The Conservatives vowed to reduce net migration, but it reached a record high.

Source: Home Office

The Conservative party long promised to reduce immigration, and the pledge to “take back control” of Britain’s borders was one of the top reasons many Britons voted to leave the European Union.

But legal immigration has soared in recent years. Net migration — the number of people who moved to Britain minus those who left — reached 764,000 in 2022, almost three times as high as when votes were cast for Brexit.

The migration spike in 2022 was largely driven by specific events, and it has already shown signs of subsiding. Some of the increase was likely migration delayed by the pandemic, and hundreds of thousands of Ukrainians, Hong Kongers and Afghans all fled to Britain on humanitarian visa programs.

Much of the debate around migration is being driven by record numbers of small-boat crossings across the channel, even though they only account for about 2 percent of migration to the U.K.

A huge backlog of unresolved asylum claims has grown under the conservatives. Prime Minister Rishi Sunak has promised to send people seeking asylum to Rwanda for resettlement, but those flights have been delayed by court challenges.

The asylum backlog peaked when more than 130,000 people were waiting to have their claim processed.

Source: Home Office

Two-thirds of Britons think immigration is too high, and the disconnect between the Conservatives’ tough talk on immigration and the record levels of migration has opened the party up to attacks from the hard right.

Increases in homelessness, hunger and student debt

The Trussell Trust, a charity, distributed more than 3 million emergency food parcels last year…

Source: Trussell Trust

… and thousands more people are sleeping on the streets than in 2010.

Source: Department for Leveling Up, Housing and Communities

The Conservatives tightened up significant parts of Britain’s welfare system, introducing a two-child limit to child welfare payments, stricter limits for disability benefits and a freeze on working-age benefits for four years.

At the same time, food bank use has skyrocketed. A third of the food parcels distributed by the Trussell Trust last year went to children.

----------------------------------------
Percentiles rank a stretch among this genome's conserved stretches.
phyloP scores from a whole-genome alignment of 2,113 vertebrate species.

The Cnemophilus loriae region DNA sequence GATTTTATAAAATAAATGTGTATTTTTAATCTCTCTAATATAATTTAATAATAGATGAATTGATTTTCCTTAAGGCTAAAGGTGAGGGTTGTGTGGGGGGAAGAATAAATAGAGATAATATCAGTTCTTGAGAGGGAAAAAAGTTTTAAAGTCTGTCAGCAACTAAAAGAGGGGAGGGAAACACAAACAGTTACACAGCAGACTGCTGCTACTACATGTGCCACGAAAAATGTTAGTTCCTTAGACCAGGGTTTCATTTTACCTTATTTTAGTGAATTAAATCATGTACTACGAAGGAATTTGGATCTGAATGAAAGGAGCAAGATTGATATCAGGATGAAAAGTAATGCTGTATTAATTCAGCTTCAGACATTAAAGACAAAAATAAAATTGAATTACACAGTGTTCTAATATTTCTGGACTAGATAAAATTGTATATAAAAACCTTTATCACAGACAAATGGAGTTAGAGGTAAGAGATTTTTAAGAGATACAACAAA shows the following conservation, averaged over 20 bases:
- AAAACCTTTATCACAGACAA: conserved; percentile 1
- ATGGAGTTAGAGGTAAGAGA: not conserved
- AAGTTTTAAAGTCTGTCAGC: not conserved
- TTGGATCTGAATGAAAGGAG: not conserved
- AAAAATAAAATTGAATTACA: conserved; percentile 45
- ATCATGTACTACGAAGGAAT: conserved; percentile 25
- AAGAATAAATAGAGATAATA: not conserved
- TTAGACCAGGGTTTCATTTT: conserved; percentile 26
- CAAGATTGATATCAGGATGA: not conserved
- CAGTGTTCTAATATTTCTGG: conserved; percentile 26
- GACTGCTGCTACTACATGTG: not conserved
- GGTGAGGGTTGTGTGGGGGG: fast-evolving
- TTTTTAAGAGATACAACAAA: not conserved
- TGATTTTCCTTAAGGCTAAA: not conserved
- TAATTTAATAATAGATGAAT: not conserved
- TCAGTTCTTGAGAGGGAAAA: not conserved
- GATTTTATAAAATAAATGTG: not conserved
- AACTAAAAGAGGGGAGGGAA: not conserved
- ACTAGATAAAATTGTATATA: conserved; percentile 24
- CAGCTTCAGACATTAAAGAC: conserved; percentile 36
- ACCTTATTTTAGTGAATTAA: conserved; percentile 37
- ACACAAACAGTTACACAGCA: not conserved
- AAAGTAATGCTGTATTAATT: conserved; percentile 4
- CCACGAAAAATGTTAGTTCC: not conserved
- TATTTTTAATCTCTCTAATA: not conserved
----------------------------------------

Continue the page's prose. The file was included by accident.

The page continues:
Housing prices have risen dramatically, and an annual survey also found increasing numbers of people sleeping on the streets. Although the number dipped during the pandemic, when the government moved many homeless people into hotels and temporary accommodation, it is now steadily rising toward record levels again.

The problem is stark in many cities now, where the combination of little affordable housing and reduced support services have left many without a safety net.

The cuts have reshaped all aspects of British life, but especially for young people. The Conservatives’ legacy for many of them will be defined by their rising student debt.

The government cut funding for universities and tripled tuition fees to plug the funding gap, meaning the average student now graduates with about £45,000 of student loan debt.

Graduate debt by the time they leave university is three times as high as in 2010…

Source: Student Loans Company

... but more people than ever are attending university.

Source: Higher Education Statistics Agency

The overall crime rate peaked in the mid-90s, driven by increases in violence, vehicle crime and burglary, but it has declined ever since. From 2010 to 2023 it dropped by a further 54 percent.

Despite Mr. Sunak's recent moves to roll back the reduction of carbon emissions, the country his party leaves behind is greener than the one it inherited: Britain is generating 60 percent less electricity from fossil fuels now than it was in 2010.

Methodology

These metrics represent the issues British voters say are most pressing in polls by YouGov. Data for the entire United Kingdom was used when available. Some metrics apply only to England.